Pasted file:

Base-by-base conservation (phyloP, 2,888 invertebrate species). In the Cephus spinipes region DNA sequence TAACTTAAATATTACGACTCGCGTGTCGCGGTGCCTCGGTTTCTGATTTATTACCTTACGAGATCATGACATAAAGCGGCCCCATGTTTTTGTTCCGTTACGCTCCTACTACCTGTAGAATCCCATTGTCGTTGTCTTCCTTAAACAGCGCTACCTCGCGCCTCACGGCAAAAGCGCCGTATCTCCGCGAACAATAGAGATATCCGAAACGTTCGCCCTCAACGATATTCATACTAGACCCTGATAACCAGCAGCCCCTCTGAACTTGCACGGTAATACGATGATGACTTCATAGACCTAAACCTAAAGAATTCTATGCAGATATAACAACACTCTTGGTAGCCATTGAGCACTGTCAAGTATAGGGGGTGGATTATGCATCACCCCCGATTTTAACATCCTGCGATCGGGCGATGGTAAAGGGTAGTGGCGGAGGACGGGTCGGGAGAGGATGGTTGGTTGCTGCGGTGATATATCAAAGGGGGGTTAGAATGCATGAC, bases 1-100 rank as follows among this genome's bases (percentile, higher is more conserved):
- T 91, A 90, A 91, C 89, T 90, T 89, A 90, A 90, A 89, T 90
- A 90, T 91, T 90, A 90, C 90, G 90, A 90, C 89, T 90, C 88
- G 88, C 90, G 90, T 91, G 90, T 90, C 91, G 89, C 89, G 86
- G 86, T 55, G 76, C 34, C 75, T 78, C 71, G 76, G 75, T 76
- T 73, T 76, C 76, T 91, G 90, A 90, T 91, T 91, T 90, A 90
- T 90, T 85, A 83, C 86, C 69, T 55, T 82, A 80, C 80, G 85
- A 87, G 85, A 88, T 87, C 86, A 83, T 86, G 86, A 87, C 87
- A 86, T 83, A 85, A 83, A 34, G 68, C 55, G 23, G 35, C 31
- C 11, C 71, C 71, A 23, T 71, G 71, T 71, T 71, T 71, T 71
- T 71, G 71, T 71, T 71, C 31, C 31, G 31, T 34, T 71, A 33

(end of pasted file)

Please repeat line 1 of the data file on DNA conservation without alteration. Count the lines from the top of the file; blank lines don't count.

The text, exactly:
Base-by-base conservation (phyloP, 2,888 invertebrate species). In the Cephus spinipes region DNA sequence TAACTTAAATATTACGACTCGCGTGTCGCGGTGCCTCGGTTTCTGATTTATTACCTTACGAGATCATGACATAAAGCGGCCCCATGTTTTTGTTCCGTTACGCTCCTACTACCTGTAGAATCCCATTGTCGTTGTCTTCCTTAAACAGCGCTACCTCGCGCCTCACGGCAAAAGCGCCGTATCTCCGCGAACAATAGAGATATCCGAAACGTTCGCCCTCAACGATATTCATACTAGACCCTGATAACCAGCAGCCCCTCTGAACTTGCACGGTAATACGATGATGACTTCATAGACCTAAACCTAAAGAATTCTATGCAGATATAACAACACTCTTGGTAGCCATTGAGCACTGTCAAGTATAGGGGGTGGATTATGCATCACCCCCGATTTTAACATCCTGCGATCGGGCGATGGTAAAGGGTAGTGGCGGAGGACGGGTCGGGAGAGGATGGTTGGTTGCTGCGGTGATATATCAAAGGGGGGTTAGAATGCATGAC, bases 1-100 rank as follows among this genome's bases (percentile, higher is more conserved):